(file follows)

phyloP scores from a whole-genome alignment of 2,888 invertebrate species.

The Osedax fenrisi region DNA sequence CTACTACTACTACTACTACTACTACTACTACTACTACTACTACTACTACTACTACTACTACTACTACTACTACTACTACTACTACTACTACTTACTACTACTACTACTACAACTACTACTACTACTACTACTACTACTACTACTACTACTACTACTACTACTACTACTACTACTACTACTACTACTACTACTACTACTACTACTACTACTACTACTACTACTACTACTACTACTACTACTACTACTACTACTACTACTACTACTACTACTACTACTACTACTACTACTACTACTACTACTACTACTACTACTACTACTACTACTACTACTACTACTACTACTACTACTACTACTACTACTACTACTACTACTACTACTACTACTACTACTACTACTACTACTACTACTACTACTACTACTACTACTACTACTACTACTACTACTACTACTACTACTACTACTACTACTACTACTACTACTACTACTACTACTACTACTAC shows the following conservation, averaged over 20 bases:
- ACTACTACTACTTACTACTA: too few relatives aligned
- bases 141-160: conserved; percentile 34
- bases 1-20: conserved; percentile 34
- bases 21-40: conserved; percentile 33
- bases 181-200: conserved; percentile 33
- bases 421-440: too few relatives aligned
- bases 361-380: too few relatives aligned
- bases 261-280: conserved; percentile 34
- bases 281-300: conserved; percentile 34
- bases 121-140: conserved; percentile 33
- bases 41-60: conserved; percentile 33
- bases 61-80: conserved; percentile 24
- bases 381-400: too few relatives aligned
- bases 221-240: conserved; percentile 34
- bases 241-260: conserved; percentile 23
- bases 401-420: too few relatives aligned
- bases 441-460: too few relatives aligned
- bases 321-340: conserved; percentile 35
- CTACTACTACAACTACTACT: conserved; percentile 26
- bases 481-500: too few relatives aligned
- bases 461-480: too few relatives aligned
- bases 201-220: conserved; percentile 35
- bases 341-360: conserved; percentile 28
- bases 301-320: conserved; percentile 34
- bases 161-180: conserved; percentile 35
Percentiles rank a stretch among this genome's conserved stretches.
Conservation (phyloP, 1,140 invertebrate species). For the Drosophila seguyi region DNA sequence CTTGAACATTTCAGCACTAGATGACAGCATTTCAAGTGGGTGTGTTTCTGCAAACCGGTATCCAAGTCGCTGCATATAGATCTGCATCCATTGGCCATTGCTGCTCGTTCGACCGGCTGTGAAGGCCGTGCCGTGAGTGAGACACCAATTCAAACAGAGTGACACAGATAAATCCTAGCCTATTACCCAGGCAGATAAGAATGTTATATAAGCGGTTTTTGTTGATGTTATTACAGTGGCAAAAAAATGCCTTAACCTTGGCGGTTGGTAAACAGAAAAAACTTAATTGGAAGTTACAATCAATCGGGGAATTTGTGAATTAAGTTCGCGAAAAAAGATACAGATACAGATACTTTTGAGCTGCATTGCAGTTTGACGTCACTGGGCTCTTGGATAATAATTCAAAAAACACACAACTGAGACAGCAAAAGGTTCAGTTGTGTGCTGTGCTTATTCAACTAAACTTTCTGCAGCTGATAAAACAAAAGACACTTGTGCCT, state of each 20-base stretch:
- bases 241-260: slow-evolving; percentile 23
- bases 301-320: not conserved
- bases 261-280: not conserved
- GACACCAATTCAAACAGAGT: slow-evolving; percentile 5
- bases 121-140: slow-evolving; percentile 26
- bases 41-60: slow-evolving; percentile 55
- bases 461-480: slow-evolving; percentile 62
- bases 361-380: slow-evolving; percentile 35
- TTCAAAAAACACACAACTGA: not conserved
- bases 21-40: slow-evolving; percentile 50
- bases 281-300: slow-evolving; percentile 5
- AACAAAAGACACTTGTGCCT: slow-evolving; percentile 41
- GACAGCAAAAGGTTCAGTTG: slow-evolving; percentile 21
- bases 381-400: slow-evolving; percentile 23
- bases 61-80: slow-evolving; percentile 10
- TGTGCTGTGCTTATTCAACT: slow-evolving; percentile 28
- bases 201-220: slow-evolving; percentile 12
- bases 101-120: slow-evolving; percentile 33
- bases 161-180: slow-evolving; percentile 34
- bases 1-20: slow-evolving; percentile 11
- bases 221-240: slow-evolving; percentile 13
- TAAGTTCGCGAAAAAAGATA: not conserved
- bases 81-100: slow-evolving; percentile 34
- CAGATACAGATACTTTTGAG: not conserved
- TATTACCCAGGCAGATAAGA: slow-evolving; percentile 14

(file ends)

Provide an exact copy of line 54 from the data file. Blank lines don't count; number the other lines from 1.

- TATTACCCAGGCAGATAAGA: slow-evolving; percentile 14